Meanwhile, the crowd are in a full-blown pantomime mode with booing and cheering. If you’re at home and score, they go wild. Concede, and it’ll bring about an eerie silence. Yet this robotic-sounding audience are at peak hilarity during a face-off; the puck will come loose, but they only make a sound as soon as the puck’s collected – which often takes about five seconds, depending on how disastrous it is. I still picture their low-definition faces now, mouths agape, waiting for a stick to touch a puck and respond accordingly.
It’s all in the details
The thing that really made NHL ’94 a deep, fulfilling game was its dedication to stuff that, at the time, didn’t matter to gamers like me. These were factors that not only became something I genuinely cared about in this game specifically, but stuff I looked for in any sports sim that followed. Notably, it was a stats bonanza; it thoroughly swept FIFA International Soccer aside in these stakes, and shaped all EA Sports titles to come.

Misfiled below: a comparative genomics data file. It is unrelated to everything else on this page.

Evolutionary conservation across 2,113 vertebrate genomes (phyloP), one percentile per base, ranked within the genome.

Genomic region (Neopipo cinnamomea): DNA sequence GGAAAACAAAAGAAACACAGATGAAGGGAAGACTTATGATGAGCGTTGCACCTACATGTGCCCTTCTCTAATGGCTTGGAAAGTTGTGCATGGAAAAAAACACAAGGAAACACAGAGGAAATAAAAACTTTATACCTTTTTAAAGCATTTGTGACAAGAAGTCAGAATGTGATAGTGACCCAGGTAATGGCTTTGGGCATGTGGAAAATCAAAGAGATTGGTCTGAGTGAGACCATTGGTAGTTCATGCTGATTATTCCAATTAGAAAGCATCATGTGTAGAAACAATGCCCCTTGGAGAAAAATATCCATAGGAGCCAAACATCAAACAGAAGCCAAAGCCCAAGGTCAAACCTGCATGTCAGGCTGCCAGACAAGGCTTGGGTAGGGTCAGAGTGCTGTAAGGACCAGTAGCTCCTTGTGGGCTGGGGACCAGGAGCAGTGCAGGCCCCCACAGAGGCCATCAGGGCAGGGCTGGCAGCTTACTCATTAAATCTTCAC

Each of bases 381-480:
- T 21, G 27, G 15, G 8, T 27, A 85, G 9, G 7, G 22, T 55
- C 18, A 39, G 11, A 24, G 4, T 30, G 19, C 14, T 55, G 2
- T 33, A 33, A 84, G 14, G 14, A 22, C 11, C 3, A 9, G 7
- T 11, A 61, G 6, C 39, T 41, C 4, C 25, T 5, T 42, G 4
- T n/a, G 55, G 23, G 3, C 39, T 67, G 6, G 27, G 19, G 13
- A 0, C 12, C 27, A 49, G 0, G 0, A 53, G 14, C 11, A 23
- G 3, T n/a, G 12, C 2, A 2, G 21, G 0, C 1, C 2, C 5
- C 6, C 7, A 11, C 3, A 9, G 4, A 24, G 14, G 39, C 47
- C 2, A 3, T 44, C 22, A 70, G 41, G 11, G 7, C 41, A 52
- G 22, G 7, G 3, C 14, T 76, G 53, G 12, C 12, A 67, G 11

It’s not even worth talking about half of them, as they were so niche (aside from crowd decibel levels. Who thought that was a good idea?); the screenshots speak for themselves.
The weirdest, most wonderful bonus came in the end-of-period menu of any game, when highlights of other games apparently being played the same night – very much the “hot singles in your area!” of 1994 – were reeled off if you didn’t immediately jump back into your own match-up. You’d marvel at the Red Wings putting their third past the Sabres, or gasp as the Calgary Flames pull back an equaliser against a hapless Ottawa Senators defence. Why did they do this? I don’t know, and I don’t care, but you found yourself rooting for teams in transient, automatically generated ties.